John let his eyes snap shut as the tentacle monster returned to rubbing at the glans of his cock. The tip of its tentacle was slick, no suckers there, and the friction and constant motion (up, down, around, up) had him swelling slowly, but surely. It was maddening, and frightening, and yes, exciting, and oh god, but John hadn't felt this alive since before returning from Afghanistan. His heart beat at the pace of a machine gun, and white trails of lights were dancing on the inside of his eyelids, and his brain kept telling him, "yes, yes, this" (this is why you were diving alone; not because you couldn't find anyone but Mike and one of you needed to stay in the boat; no, it's because you'd hoped that something, anything, would happen. Something exciting, and new, and above all dangerous.

John, it said, you're an adrenaline junkie of the worst sort.).

The sort, in fact, who'd get himself killed. Unless Mike would come and check on him. He would, when time would start to run out, but would he be fast enough? Would he be able to do anything to get that tentacled monster off of John?

John didn't know, but the thought of dying here aroused him even more.



Sherlock paused, momentarily bemused, as a substance began to leak from the limb. He let his finger drift over it, tasting. Salty. Perhaps, ah, of course. This limb was a hectocotylus, which - if it worked in any way like that of his own species - would explain the small size. One didn't regrow such an arm in a day after all.

Of another kind of interest was the fact that it was leaking sperm, which would indicate a willingness to mate with Sherlock, which was...a little strange. This was a species that could not communicate with higher life forms, yet clearly possessed some intelligence, and yet, also clearly, could not procreate with his own, at least not with Sherlock, who also happened to be male.

Unless, of course, these creatures changed their sex upon need as clownfish did. Or maybe they were like sea horses where the males carried the young. Perhaps...perhaps they were able to do so as well. It was worth testing surely.

Sherlock let his own hectocotylus wrap around the pentapod's body, searching for an orifice. Not the mouth, he thought. They breathed that way and it wouldn't be very logical to obstruct the airways during intercourse. (Then again, some species were downright illogical about some things.)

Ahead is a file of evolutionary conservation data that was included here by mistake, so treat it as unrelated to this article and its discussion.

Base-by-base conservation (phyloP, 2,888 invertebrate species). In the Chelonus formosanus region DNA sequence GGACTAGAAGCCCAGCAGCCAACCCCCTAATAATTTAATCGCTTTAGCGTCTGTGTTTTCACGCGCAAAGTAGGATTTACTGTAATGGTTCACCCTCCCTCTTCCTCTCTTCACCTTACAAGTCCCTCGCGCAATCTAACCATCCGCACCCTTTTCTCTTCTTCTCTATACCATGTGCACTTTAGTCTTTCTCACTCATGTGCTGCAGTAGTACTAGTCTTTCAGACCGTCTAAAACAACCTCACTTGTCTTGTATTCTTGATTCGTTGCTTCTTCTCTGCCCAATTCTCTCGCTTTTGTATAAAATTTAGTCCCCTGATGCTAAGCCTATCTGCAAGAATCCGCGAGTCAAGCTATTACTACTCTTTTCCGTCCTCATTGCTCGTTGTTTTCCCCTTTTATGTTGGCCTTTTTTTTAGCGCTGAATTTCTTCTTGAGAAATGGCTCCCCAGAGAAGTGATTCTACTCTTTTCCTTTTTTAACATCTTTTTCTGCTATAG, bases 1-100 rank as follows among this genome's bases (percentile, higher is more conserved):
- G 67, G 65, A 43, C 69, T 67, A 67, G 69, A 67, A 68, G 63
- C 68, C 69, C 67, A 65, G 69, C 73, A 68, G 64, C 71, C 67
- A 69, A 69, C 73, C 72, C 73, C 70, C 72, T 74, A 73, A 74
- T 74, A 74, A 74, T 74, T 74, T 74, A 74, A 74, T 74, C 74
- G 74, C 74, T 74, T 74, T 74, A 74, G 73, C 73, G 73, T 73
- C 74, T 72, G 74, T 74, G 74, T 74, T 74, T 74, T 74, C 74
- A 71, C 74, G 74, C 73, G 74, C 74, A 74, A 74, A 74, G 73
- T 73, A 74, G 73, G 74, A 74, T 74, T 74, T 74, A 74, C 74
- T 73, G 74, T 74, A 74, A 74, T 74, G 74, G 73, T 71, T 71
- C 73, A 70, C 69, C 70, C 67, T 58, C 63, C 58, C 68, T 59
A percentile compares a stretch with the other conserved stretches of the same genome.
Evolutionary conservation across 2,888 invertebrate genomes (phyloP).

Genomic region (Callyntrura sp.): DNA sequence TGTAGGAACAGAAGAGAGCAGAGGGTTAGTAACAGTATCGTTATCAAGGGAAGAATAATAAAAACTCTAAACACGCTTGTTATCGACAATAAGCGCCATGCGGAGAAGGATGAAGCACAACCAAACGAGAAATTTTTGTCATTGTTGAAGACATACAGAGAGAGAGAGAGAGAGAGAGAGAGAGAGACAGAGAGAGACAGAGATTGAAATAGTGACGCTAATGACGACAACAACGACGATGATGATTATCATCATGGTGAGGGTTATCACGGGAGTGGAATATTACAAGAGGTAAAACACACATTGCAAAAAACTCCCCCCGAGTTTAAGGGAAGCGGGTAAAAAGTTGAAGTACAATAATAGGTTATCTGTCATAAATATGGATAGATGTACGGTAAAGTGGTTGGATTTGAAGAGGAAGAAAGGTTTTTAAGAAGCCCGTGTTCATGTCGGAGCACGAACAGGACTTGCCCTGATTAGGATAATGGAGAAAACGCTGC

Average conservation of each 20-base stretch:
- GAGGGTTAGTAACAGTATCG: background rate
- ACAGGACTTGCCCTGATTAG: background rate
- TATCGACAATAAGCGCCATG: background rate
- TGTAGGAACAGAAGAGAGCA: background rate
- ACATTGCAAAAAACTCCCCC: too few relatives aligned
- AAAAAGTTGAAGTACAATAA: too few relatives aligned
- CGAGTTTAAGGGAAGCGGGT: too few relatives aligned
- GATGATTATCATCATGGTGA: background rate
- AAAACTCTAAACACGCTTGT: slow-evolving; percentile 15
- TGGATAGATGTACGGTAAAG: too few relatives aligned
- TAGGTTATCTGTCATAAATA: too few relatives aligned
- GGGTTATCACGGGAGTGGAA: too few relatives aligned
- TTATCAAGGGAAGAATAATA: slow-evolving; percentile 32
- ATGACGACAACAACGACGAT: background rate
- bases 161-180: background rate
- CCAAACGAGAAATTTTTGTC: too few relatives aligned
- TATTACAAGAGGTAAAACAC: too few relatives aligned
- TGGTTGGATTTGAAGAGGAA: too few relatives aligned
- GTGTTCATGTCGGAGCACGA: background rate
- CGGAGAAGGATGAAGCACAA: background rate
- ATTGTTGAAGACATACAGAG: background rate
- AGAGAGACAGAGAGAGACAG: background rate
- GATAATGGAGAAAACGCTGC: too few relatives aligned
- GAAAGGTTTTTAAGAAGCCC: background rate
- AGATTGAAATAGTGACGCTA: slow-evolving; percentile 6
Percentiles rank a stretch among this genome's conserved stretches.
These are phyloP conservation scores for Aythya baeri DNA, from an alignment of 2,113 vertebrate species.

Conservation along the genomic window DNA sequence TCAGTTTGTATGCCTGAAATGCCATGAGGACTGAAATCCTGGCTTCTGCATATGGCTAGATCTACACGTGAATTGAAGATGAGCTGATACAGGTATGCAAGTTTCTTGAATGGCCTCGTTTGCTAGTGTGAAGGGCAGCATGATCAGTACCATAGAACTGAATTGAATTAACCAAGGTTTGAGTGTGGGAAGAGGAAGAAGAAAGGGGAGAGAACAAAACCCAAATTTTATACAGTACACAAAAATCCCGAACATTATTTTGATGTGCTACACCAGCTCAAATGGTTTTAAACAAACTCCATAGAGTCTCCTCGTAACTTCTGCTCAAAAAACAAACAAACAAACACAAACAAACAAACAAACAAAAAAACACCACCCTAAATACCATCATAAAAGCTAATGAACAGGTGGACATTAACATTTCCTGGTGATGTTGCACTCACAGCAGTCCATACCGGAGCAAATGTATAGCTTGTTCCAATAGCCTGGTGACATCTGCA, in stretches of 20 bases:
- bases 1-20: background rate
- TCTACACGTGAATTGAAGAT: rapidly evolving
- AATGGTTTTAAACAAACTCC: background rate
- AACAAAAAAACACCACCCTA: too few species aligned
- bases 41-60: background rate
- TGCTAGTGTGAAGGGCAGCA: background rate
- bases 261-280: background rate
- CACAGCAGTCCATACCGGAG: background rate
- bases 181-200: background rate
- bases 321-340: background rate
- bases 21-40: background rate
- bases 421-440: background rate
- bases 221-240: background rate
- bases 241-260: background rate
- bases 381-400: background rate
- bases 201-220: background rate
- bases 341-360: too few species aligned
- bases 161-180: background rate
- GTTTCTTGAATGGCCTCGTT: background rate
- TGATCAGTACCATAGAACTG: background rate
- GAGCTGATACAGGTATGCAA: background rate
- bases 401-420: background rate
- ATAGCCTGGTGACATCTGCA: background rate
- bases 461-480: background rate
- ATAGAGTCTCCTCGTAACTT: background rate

Ah, here. Behind the hectocotylus (to avoid self-insemination? The arm was rather stiff.). Sherlock carefully pushed the tip of his own arm inside the opening, waiting to see what kind of reaction this would garner.

The creature blew out more air and gurgled again. Its hectocotylus began leaking harder.

Sherlock took this as encouragement to continue.



If the situation hadn't been incredibly surreal before, it certainly was now. John gasped as a tentacle (another one, how many fucking were there?) pushed at the entrance of his anus, breaching it, then stopped. An eternity passed in a moment as John waited, unable to really grasp the sudden intrusion. What he was waiting for - what he wanted - he couldn't really say. For it to stop? (Normal. Normal people would want that.) For it to continue, maybe pushing all the way inside in one fell swoop, not caring (an animal, it's an animal) whether it hurt John or not. (He should not want this, should not get more aroused at the thought, but he was, Jesus, he was.) For something else entirely?

What he got was best described as a slow exploration, the creeping of a single tentacle, the light brush now and then against his prostate as the tentacle began to - not draw out, no - to undulate inside him. It wasn't growing, it wasn't. But more and more of it found its way in, writing, now almost constantly pressing and rubbing against his prostate, leaving John close, so close on the edge of orgasm as he gasped and gasped and gasped, and finally noticed that the air tank must be nearing empty (how much time? How much? Where was Mike?).

Then a burn started inside his hole, spreading, leaving him writhing with the last of his energy and the last of his oxygen, and John realised he was going to die; he was going to die because the tank was empty; and the black spots before his eyes - wide open now, wide open and staring at the monster - multiplied as with an explosion he came.

And then there was darkness.



The pentapod let his seed spill into the ocean (wasteful) shortly after Sherlock had deposited his own inside its body. Following that it went entirely limp in his arms (exhaustion? yes, must be), so far, not an entirely surprising course of events. However, the sudden decline, then lack of bubbles rising up from its mouth was rather worrying. Either these creatures died after intercourse (doubtful) or ... it had run out of air like whales did. (Logically, it really lived more on the surface of the ocean.)

Sherlock pushed upwards, dragging the limb body of the pentapod with him towards one of the long plank of wood that these creatures took their dives from. There, splashing in the water, was another of the creatures. Surely it would know what to do with its companion? Sherlock hoped.

He hoped that his pentapod would survive, and that it would return. After all, there was a chance of cephalopod-pentapod offspring.

And Sherlock wanted to observe it.